We must encourage such innovative forms of literature, rather than discard them as practice runs for future work. If we are unwilling to do so, the literary pool will stagnate, and we don’t want that, do we?

    Our differing opinions on this topic, however, highlight the magic of literature (and art in general) – what deeply moves one person, can deeply bore another. I, personally, wouldn’t want it any other way.


  2. Hi Katie.
    I do appreciate Josephine’s work, I think she is a fine writer I just do not happen to agree that all of this publication is fine writing. I also think you have provided an overwrought, overthought and somewhat defensive rationalisation which the writing itself does not need. I actually think her writing is better than that.
    As I said I thought my little reflection on this work will not be the majority view and I also think that Josephine and her writing are far above all this.

  3. May I go out on a limb and suggest I thought this website published reviews. Whatever else one may wish to call this piece of commentary, and regardless of the quality of Rowe’s book – good, bad, or otherwise – ‘review’ is not the word that immediately springs to mind.

  4. Hi Cam – Yes Rochford Street Review is primarily a review site. I do attempt, however, to expand the scope a little from time to time – for example I have run launch speeches for books. A launch speech is very different from a critical review – the speaker is much closer to the author and there is no pretence of objectivity. There have also been a number of much shorter pieces – some on actual books, others commenting another review in a different journal. This piece on Tarcutta Wake falls into this category. You will not that it has been labeled a ‘reflection’ rather than a review – probably not the perfect description but the intent was to highlight that it was not a full blown review. The intention of such pieces is to stimulate a debate – start a discussion. There are probably a number of directions a discussion based on this ‘reflection’ could go. For example it raised in mind questions about whether Lyndon Walker would have reacted to the book in the same was if it was published by a smaller literary publisher (UQP is one of the larger literary publishers around). I haven’t actually read the book yet but Lyndon’s piece, and the reaction it has achieved, has intrigued me and I will make an effort to read the book now and, quite possibly try and find someone to write a longer review on it.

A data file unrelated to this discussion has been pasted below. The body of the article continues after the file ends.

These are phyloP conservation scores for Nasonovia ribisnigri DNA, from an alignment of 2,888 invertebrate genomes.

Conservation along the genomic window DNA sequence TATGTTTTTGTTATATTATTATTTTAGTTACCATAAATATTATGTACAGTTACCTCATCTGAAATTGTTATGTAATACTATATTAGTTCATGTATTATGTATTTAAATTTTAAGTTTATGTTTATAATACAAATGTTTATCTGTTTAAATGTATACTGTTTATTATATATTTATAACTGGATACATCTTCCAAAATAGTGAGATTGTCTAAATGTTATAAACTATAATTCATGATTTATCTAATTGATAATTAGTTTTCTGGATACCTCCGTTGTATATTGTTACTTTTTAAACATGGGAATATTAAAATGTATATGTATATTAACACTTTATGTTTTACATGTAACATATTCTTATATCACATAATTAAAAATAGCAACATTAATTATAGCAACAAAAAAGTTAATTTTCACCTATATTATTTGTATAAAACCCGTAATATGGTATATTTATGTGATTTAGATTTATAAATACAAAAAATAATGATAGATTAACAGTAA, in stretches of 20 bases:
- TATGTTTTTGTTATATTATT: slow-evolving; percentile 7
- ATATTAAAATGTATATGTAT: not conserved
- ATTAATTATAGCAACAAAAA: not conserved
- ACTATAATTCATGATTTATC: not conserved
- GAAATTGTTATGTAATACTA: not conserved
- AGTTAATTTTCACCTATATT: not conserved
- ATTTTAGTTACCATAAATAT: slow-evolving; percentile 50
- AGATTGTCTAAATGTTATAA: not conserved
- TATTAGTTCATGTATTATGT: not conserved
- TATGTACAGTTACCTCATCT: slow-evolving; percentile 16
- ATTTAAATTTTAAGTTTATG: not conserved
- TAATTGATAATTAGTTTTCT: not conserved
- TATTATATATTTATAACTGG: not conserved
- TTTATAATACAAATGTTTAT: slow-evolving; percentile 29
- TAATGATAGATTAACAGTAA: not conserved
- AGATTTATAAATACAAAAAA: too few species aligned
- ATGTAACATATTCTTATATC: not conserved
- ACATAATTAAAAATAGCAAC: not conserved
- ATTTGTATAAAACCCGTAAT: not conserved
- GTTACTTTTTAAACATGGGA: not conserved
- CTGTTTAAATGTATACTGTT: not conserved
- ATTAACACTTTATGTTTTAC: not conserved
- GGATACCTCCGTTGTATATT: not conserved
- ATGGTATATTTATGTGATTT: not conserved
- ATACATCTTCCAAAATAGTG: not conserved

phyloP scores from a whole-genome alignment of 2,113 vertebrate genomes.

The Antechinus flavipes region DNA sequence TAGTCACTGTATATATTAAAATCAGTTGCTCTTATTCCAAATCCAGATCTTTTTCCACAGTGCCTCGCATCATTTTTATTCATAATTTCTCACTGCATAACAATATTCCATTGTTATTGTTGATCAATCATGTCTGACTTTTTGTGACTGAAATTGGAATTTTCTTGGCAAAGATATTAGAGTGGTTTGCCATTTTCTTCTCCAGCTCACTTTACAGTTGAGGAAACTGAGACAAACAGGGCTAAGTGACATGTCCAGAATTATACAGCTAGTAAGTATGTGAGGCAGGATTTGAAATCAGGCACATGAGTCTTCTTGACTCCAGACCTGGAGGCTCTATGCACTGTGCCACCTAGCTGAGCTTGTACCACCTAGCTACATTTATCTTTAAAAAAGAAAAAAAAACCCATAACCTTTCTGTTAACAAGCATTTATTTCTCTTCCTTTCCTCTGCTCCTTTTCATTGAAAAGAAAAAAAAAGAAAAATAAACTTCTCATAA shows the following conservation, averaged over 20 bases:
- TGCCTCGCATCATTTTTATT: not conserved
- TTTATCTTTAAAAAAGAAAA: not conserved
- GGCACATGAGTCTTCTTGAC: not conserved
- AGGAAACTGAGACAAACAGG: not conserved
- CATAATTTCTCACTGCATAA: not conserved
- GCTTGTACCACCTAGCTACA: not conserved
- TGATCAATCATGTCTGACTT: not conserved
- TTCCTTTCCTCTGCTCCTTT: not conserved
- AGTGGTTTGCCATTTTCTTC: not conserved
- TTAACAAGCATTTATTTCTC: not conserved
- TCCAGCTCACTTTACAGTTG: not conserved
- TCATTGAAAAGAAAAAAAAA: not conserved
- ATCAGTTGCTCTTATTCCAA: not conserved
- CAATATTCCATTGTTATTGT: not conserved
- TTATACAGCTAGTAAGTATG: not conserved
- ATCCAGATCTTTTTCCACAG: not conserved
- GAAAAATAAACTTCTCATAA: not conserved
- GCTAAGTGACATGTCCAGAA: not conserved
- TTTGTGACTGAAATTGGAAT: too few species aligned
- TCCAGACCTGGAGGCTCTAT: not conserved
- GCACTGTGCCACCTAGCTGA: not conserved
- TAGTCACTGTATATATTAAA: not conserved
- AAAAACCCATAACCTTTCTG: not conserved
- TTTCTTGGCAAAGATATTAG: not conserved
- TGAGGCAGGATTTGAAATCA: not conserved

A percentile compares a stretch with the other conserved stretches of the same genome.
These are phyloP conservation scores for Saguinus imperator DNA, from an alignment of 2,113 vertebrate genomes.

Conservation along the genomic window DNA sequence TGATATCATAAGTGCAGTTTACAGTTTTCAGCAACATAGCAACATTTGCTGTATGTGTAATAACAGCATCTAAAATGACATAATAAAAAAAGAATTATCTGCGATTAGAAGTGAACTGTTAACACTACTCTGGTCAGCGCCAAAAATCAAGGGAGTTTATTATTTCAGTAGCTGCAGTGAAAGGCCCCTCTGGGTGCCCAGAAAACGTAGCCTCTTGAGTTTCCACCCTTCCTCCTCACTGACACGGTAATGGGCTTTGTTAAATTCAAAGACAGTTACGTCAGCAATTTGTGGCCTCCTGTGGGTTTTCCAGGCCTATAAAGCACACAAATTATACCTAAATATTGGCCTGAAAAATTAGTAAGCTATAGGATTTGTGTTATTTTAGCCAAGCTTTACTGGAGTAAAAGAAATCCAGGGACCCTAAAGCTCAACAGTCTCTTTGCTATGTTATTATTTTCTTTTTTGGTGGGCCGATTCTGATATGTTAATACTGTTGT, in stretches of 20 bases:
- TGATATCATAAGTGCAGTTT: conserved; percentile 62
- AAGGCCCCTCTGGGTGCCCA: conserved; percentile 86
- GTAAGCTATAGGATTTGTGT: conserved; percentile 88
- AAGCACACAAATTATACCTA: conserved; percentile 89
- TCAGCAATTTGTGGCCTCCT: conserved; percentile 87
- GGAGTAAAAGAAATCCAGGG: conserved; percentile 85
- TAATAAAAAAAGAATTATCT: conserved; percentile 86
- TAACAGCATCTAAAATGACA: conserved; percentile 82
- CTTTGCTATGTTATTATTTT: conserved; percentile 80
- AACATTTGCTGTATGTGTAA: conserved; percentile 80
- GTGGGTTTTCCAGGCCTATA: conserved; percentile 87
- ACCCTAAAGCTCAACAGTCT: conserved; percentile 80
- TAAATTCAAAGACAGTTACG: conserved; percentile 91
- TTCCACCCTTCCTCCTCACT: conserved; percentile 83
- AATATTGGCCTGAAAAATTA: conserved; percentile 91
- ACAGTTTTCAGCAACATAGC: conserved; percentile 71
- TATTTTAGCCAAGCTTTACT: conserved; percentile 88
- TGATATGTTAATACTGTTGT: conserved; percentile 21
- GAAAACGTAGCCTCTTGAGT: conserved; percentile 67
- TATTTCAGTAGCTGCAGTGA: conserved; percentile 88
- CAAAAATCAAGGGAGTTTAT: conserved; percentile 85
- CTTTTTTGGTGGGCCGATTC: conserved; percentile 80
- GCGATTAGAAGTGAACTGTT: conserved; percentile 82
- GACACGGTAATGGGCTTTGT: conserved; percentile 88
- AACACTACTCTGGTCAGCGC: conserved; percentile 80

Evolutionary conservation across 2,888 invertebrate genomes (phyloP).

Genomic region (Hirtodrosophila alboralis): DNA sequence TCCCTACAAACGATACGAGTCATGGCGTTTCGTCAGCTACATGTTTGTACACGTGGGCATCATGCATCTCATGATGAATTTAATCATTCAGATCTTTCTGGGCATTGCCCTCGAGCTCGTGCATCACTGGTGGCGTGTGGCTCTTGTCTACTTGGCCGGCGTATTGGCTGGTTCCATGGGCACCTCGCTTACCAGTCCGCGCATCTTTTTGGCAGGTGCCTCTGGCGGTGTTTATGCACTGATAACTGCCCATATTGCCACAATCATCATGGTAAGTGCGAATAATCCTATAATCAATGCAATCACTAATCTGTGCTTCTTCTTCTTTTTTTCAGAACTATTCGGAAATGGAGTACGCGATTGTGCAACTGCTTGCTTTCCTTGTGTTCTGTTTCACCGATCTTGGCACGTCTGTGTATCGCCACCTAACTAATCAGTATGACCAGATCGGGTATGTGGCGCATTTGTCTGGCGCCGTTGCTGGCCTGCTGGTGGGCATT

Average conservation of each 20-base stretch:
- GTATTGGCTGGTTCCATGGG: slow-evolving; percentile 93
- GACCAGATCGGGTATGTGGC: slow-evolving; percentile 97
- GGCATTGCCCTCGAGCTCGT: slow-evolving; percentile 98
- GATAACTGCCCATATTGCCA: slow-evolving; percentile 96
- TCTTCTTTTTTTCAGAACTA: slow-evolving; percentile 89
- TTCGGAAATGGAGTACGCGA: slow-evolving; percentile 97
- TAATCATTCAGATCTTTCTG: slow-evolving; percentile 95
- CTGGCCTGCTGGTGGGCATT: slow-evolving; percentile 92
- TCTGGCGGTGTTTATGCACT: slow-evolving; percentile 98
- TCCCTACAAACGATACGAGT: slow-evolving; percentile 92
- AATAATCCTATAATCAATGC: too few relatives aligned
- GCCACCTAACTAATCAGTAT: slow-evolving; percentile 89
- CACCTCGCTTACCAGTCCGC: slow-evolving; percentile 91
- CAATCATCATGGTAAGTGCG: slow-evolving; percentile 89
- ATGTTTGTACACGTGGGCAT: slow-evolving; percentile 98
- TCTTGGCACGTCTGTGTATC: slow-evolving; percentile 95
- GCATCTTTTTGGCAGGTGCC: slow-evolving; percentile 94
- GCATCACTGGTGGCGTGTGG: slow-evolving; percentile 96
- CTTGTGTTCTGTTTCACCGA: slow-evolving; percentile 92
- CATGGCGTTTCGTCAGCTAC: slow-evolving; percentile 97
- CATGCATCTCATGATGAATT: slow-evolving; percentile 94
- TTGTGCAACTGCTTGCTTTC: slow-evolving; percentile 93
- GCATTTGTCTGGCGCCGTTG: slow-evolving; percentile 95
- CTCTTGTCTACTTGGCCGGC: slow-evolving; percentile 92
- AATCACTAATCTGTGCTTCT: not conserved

5. Hi Mark,

    Thanks for the response. Yes, I’m aware you publish a range of things, and that they may vary in the approach taken to a particular text. I’d like to make the point though, that even a launch speech generally involves some form of engagement with the actual text. Lyndon is, of course, entitled to his opinion on this book – it would simply have been nice to see some attempt to substantiate his comments (beyond the opinion of the anonymous housemate).

    As to who the publisher might be, and without wanting to delve into notions of cultural capital, does it really matter?



  6. I feel bad to say it but I agree. Too first year UNI creative writing class, little substance. However, another ten years and I think she’ll be there.